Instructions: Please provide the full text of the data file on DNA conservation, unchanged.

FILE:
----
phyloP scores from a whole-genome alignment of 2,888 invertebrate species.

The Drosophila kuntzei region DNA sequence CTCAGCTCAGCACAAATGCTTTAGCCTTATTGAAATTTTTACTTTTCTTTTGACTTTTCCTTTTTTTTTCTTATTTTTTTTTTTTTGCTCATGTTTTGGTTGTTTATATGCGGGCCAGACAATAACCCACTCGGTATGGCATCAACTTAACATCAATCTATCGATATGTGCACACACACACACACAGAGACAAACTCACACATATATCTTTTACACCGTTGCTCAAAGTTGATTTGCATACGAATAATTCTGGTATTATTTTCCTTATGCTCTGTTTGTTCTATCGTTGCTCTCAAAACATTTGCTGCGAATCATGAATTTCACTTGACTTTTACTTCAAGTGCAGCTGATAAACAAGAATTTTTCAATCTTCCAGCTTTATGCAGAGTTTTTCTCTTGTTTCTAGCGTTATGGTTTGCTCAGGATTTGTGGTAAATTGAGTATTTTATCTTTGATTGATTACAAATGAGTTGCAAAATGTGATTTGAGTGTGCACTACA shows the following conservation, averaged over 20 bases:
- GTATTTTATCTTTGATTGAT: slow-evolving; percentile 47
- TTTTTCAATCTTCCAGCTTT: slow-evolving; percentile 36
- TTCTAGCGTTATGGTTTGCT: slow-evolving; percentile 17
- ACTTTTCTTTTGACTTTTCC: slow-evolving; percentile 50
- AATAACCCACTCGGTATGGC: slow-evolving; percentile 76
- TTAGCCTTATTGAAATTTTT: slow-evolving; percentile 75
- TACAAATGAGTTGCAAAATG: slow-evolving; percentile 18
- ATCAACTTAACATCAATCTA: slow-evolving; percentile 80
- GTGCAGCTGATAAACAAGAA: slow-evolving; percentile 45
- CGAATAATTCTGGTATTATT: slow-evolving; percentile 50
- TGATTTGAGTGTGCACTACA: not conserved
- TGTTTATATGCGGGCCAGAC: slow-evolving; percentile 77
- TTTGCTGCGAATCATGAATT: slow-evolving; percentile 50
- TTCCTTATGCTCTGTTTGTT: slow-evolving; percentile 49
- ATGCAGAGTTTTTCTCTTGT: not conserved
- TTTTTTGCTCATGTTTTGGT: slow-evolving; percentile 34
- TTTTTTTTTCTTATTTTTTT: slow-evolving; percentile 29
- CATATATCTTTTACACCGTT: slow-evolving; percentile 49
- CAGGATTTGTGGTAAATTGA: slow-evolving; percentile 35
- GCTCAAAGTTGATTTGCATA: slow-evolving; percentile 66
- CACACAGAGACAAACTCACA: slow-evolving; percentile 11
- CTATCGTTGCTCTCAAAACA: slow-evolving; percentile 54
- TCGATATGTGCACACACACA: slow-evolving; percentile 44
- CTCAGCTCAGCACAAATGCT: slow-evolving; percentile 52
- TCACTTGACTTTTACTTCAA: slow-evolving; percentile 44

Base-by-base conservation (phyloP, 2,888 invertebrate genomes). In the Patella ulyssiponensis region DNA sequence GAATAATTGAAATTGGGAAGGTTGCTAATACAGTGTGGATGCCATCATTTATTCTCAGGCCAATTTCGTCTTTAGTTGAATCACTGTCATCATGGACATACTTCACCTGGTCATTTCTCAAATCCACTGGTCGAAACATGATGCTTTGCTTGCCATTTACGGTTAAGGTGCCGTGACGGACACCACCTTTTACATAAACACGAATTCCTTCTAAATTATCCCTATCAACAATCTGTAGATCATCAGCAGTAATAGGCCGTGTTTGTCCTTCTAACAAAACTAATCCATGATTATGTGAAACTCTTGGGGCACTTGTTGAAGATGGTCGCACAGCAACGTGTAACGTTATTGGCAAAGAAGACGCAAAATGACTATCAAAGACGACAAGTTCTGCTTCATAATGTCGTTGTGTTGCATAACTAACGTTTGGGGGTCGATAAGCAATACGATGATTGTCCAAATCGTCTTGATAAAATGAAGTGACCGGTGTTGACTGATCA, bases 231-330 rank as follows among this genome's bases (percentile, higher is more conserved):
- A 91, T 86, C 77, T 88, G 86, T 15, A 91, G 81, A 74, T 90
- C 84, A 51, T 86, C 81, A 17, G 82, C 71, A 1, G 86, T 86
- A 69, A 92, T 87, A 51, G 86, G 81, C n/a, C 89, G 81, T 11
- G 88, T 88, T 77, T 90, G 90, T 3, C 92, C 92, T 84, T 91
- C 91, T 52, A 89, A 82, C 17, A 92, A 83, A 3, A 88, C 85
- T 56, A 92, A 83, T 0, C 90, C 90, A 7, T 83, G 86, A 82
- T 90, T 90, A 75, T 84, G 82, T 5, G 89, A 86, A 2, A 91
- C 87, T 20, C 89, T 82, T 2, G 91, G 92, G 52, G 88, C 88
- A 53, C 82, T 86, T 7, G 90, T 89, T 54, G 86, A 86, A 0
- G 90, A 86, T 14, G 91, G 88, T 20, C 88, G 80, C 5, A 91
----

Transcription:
phyloP scores from a whole-genome alignment of 2,888 invertebrate species.

The Drosophila kuntzei region DNA sequence CTCAGCTCAGCACAAATGCTTTAGCCTTATTGAAATTTTTACTTTTCTTTTGACTTTTCCTTTTTTTTTCTTATTTTTTTTTTTTTGCTCATGTTTTGGTTGTTTATATGCGGGCCAGACAATAACCCACTCGGTATGGCATCAACTTAACATCAATCTATCGATATGTGCACACACACACACACAGAGACAAACTCACACATATATCTTTTACACCGTTGCTCAAAGTTGATTTGCATACGAATAATTCTGGTATTATTTTCCTTATGCTCTGTTTGTTCTATCGTTGCTCTCAAAACATTTGCTGCGAATCATGAATTTCACTTGACTTTTACTTCAAGTGCAGCTGATAAACAAGAATTTTTCAATCTTCCAGCTTTATGCAGAGTTTTTCTCTTGTTTCTAGCGTTATGGTTTGCTCAGGATTTGTGGTAAATTGAGTATTTTATCTTTGATTGATTACAAATGAGTTGCAAAATGTGATTTGAGTGTGCACTACA shows the following conservation, averaged over 20 bases:
- GTATTTTATCTTTGATTGAT: slow-evolving; percentile 47
- TTTTTCAATCTTCCAGCTTT: slow-evolving; percentile 36
- TTCTAGCGTTATGGTTTGCT: slow-evolving; percentile 17
- ACTTTTCTTTTGACTTTTCC: slow-evolving; percentile 50
- AATAACCCACTCGGTATGGC: slow-evolving; percentile 76
- TTAGCCTTATTGAAATTTTT: slow-evolving; percentile 75
- TACAAATGAGTTGCAAAATG: slow-evolving; percentile 18
- ATCAACTTAACATCAATCTA: slow-evolving; percentile 80
- GTGCAGCTGATAAACAAGAA: slow-evolving; percentile 45
- CGAATAATTCTGGTATTATT: slow-evolving; percentile 50
- TGATTTGAGTGTGCACTACA: not conserved
- TGTTTATATGCGGGCCAGAC: slow-evolving; percentile 77
- TTTGCTGCGAATCATGAATT: slow-evolving; percentile 50
- TTCCTTATGCTCTGTTTGTT: slow-evolving; percentile 49
- ATGCAGAGTTTTTCTCTTGT: not conserved
- TTTTTTGCTCATGTTTTGGT: slow-evolving; percentile 34
- TTTTTTTTTCTTATTTTTTT: slow-evolving; percentile 29
- CATATATCTTTTACACCGTT: slow-evolving; percentile 49
- CAGGATTTGTGGTAAATTGA: slow-evolving; percentile 35
- GCTCAAAGTTGATTTGCATA: slow-evolving; percentile 66
- CACACAGAGACAAACTCACA: slow-evolving; percentile 11
- CTATCGTTGCTCTCAAAACA: slow-evolving; percentile 54
- TCGATATGTGCACACACACA: slow-evolving; percentile 44
- CTCAGCTCAGCACAAATGCT: slow-evolving; percentile 52
- TCACTTGACTTTTACTTCAA: slow-evolving; percentile 44

Base-by-base conservation (phyloP, 2,888 invertebrate genomes). In the Patella ulyssiponensis region DNA sequence GAATAATTGAAATTGGGAAGGTTGCTAATACAGTGTGGATGCCATCATTTATTCTCAGGCCAATTTCGTCTTTAGTTGAATCACTGTCATCATGGACATACTTCACCTGGTCATTTCTCAAATCCACTGGTCGAAACATGATGCTTTGCTTGCCATTTACGGTTAAGGTGCCGTGACGGACACCACCTTTTACATAAACACGAATTCCTTCTAAATTATCCCTATCAACAATCTGTAGATCATCAGCAGTAATAGGCCGTGTTTGTCCTTCTAACAAAACTAATCCATGATTATGTGAAACTCTTGGGGCACTTGTTGAAGATGGTCGCACAGCAACGTGTAACGTTATTGGCAAAGAAGACGCAAAATGACTATCAAAGACGACAAGTTCTGCTTCATAATGTCGTTGTGTTGCATAACTAACGTTTGGGGGTCGATAAGCAATACGATGATTGTCCAAATCGTCTTGATAAAATGAAGTGACCGGTGTTGACTGATCA, bases 231-330 rank as follows among this genome's bases (percentile, higher is more conserved):
- A 91, T 86, C 77, T 88, G 86, T 15, A 91, G 81, A 74, T 90
- C 84, A 51, T 86, C 81, A 17, G 82, C 71, A 1, G 86, T 86
- A 69, A 92, T 87, A 51, G 86, G 81, C n/a, C 89, G 81, T 11
- G 88, T 88, T 77, T 90, G 90, T 3, C 92, C 92, T 84, T 91
- C 91, T 52, A 89, A 82, C 17, A 92, A 83, A 3, A 88, C 85
- T 56, A 92, A 83, T 0, C 90, C 90, A 7, T 83, G 86, A 82
- T 90, T 90, A 75, T 84, G 82, T 5, G 89, A 86, A 2, A 91
- C 87, T 20, C 89, T 82, T 2, G 91, G 92, G 52, G 88, C 88
- A 53, C 82, T 86, T 7, G 90, T 89, T 54, G 86, A 86, A 0
- G 90, A 86, T 14, G 91, G 88, T 20, C 88, G 80, C 5, A 91